Today’s highlighted title is Black Mirror by Nancy Werlin. We have new copies of this mass market paperback available. Amazon has the Publisher’s Weekly review which is as follows:

The snowy prep school setting is the perfect backdrop for Werlin’s (The Killer’s Cousin) chilling and well-constructed mystery. Her narrator is a unique creation, a girl who begins to discover herself as she unravels a huge conspiracy. Frances Leventhal, half Jewish and half Japanese and confused about her identity, comes from a dysfunctional family: her father writes unpublishable science fiction and her mother has entered a Buddhist monastery in Osaka. Attending the elite Pettengill School only because of a scholarship, she has trouble connecting with anyone except a retarded groundskeeper and her art teacher. However, when her brother dies of a heroin overdose, Frances feels compelled to join the charitable organization that he was obsessed with. But something’s not right about Unity Service nor with one of its student leaders, her brother’s girlfriend Saskia, who’s determined to keep her out. Frances’s aptitude for art feels familiar, and her relationship with the groundskeeper, Andy, who’s slow but true and calls her by her full name, is a bit too precious, but readers will empathize with Frances and her sense of alienation and longing. Even as Frances and Andy start to put the pieces together, Werlin continues to take readers through unexpected and exciting turns. Ages 12-up.Copyright 2001 Cahners Business Information, Inc.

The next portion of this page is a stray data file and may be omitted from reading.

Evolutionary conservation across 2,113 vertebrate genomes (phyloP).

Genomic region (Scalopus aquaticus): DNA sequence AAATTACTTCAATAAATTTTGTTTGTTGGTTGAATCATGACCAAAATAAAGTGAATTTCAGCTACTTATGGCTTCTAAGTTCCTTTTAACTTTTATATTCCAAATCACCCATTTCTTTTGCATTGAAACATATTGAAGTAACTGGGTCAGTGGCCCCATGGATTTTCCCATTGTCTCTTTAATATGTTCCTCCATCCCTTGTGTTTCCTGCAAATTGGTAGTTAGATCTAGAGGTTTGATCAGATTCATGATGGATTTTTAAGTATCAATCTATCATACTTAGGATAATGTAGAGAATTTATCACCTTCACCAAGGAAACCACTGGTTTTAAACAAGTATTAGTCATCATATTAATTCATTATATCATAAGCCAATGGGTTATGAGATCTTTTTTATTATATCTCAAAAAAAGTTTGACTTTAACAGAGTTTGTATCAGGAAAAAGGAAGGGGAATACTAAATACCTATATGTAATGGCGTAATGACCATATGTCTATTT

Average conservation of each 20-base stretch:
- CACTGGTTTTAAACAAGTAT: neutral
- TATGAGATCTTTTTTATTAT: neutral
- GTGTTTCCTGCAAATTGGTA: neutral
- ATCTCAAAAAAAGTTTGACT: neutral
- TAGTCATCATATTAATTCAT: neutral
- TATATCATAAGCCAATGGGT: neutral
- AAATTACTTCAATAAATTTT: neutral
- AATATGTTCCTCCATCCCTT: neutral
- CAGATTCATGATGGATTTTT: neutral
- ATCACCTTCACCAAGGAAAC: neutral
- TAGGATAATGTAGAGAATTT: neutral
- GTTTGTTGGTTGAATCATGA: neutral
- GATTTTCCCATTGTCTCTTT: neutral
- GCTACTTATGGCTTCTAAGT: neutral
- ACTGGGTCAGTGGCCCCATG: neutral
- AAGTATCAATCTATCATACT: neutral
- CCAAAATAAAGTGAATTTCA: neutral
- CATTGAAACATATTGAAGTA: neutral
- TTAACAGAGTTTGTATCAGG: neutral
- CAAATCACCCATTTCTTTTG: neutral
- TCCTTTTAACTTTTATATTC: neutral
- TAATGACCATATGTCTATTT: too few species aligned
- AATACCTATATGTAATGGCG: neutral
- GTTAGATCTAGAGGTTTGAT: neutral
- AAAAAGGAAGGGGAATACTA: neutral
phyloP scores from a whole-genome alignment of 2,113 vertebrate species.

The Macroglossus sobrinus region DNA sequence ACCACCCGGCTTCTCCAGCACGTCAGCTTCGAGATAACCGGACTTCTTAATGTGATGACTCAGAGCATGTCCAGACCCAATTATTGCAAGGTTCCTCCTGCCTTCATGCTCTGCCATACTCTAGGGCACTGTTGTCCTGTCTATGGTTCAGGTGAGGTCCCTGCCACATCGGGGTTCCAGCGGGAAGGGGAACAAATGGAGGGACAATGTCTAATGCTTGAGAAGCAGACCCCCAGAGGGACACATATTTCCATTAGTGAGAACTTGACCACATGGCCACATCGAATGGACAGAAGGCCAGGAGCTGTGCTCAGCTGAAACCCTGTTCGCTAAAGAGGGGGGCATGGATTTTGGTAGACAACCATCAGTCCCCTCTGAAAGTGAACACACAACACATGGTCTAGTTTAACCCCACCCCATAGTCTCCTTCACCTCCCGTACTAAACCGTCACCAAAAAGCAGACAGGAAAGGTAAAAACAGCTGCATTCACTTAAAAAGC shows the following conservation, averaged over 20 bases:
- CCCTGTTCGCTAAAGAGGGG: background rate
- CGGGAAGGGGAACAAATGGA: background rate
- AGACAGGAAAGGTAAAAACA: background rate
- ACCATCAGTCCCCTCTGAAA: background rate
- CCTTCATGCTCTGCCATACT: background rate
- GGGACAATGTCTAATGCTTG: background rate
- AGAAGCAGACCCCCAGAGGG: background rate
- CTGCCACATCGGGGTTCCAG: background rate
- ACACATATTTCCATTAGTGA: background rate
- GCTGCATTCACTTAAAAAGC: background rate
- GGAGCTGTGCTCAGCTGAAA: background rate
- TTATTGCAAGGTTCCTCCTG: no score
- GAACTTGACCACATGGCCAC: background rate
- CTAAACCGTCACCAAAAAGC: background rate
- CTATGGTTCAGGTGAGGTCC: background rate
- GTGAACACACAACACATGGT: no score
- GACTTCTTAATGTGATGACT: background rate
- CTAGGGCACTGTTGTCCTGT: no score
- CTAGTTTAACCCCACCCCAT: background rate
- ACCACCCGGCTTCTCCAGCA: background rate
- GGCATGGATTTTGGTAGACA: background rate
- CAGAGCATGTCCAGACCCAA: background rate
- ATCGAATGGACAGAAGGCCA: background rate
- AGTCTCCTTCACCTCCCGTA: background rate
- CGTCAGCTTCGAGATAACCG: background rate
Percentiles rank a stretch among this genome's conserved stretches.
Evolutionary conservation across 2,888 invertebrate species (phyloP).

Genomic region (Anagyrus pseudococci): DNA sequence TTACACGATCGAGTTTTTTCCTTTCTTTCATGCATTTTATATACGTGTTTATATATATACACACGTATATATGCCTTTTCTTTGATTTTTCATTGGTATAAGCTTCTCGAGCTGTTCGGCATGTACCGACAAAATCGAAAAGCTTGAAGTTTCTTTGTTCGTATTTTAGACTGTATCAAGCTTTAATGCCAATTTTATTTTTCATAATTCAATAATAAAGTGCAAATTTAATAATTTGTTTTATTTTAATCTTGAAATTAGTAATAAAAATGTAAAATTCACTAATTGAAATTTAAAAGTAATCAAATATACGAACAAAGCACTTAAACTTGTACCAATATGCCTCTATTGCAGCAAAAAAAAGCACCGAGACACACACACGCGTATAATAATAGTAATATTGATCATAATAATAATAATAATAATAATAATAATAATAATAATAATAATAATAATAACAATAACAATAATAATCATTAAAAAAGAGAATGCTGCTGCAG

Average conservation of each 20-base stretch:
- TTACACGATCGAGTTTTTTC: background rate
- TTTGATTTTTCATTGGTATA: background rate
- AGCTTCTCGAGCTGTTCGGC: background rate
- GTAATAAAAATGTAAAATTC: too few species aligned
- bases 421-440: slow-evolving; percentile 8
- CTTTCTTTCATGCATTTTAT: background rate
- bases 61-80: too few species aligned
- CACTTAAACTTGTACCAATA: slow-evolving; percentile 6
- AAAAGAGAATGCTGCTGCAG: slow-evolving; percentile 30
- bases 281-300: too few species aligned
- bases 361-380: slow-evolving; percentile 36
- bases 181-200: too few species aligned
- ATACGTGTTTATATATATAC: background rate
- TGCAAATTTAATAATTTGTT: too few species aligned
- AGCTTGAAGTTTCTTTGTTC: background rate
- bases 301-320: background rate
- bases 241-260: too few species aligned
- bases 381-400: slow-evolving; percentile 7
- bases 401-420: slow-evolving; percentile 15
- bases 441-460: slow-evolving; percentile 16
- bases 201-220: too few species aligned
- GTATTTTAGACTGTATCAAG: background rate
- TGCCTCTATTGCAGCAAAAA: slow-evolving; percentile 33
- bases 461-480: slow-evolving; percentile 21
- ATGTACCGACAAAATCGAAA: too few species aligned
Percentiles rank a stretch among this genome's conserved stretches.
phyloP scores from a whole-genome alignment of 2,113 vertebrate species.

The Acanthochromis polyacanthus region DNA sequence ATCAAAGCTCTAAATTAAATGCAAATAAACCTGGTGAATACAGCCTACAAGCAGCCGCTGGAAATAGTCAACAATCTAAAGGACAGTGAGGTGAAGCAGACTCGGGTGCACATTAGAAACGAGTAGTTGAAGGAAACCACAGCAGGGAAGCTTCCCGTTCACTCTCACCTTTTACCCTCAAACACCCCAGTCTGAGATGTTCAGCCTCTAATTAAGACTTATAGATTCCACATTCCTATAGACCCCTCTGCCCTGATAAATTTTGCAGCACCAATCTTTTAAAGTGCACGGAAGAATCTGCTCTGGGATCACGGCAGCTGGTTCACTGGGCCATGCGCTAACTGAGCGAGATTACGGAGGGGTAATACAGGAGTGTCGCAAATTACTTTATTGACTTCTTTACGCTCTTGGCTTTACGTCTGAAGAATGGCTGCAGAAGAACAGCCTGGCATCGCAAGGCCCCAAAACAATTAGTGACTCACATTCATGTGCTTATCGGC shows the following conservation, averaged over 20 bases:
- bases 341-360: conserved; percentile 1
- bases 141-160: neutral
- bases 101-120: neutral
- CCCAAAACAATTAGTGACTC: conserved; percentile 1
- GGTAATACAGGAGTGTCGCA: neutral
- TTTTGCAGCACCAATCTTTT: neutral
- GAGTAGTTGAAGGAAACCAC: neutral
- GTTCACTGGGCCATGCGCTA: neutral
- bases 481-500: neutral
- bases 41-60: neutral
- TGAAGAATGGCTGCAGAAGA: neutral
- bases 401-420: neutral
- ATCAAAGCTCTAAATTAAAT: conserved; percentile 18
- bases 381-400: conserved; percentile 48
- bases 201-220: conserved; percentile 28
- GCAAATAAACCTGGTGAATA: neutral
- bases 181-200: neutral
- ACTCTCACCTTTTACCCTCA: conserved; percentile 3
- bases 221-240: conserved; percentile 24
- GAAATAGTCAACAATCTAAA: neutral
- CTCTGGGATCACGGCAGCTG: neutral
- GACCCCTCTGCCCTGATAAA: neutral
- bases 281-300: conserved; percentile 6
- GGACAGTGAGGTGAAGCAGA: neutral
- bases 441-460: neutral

Disclaimer: Much of the information in this blog is taken directly from Wikipedia and Amazon.   Images have been taken from various sources around the World Wide Web.